The efficient market hypothesis (EMH) seems to have numerous definitions, but the general idea is that the current prices in a market (such as a stock market) reflect all available information, and that, therefore, you can’t make risk-adjusted profits in excess of the (purely theoretical) risk-free rate of return by (for example) analysing the past prices of stocks and anticipating their future movements.
The intuitive idea is this: if anyone could easily predict future prices of stocks, they would do so and attempt to profit by buying stocks that are likely to rise, and selling stocks that are likely to fall. But by doing so, such people would bid up the value of stocks that will rise, and bid down the value of stocks that will fall, moving their prices to the prices they’re predicted to have in future. So the present price should reflect the expected future price.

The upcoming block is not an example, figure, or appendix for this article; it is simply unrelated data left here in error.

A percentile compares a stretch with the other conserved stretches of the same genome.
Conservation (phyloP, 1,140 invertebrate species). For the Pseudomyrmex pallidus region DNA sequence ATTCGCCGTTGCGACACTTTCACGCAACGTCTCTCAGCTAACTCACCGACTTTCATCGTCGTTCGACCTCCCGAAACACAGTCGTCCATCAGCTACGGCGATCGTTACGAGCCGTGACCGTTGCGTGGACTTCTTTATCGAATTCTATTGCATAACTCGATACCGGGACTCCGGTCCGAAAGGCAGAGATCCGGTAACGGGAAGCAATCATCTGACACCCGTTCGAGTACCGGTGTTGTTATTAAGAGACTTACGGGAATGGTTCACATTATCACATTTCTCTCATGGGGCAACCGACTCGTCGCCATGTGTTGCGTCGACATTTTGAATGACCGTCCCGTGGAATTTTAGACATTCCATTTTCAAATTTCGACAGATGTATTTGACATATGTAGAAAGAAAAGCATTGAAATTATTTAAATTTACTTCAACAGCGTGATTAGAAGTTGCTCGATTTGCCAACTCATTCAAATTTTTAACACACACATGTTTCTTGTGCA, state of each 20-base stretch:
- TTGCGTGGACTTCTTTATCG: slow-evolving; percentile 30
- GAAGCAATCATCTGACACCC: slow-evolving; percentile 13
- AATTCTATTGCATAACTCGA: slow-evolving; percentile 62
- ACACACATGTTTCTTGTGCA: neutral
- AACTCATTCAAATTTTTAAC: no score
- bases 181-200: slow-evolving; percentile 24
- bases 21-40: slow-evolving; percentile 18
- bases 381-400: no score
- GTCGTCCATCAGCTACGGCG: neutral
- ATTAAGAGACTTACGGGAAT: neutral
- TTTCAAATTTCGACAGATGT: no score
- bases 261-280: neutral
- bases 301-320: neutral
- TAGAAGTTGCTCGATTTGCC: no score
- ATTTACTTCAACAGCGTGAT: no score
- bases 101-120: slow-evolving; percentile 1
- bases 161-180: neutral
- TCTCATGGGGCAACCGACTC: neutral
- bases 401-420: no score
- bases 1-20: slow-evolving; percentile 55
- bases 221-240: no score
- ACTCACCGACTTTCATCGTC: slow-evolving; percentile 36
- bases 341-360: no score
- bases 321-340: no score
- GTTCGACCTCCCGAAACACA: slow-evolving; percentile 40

So if the EMH predicts that expected excess profits are impossible, it certainly predicts that guaranteed excess profits are impossible, which poses a puzzle when considered alongside this surprising guarantee. Continue reading An efficient market from different points of view